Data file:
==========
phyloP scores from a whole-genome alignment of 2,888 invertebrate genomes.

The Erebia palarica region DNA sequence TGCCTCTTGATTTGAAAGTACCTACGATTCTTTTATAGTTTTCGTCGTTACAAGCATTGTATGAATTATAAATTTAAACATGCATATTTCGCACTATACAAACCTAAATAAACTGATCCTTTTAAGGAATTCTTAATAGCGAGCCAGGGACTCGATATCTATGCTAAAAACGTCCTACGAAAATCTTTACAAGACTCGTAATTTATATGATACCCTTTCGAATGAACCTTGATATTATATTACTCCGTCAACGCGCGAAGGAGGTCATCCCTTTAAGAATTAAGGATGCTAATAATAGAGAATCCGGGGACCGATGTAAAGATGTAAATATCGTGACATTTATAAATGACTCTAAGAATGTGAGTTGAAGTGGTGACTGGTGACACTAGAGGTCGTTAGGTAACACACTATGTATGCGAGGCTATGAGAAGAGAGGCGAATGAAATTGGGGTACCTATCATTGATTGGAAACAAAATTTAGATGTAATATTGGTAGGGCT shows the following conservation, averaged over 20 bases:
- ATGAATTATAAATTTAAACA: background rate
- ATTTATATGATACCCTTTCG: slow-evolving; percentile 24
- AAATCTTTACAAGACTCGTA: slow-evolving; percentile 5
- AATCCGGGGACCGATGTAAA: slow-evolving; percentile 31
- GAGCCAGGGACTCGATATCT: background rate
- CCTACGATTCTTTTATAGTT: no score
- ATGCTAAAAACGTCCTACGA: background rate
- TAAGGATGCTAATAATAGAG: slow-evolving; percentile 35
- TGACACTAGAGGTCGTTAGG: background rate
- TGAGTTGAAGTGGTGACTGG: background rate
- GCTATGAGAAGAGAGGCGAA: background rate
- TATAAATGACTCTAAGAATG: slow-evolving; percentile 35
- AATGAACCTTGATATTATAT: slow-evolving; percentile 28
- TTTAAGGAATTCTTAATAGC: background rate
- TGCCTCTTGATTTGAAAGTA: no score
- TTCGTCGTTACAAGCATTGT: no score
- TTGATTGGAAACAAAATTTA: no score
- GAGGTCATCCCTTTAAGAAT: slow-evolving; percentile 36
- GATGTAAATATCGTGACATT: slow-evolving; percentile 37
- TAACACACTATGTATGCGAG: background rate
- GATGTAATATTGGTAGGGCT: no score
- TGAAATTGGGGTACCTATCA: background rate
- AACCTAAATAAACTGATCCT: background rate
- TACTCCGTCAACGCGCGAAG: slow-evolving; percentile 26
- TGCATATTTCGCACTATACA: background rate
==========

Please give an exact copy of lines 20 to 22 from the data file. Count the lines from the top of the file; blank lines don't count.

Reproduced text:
- GAGGTCATCCCTTTAAGAAT: slow-evolving; percentile 36
- GATGTAAATATCGTGACATT: slow-evolving; percentile 37
- TAACACACTATGTATGCGAG: background rate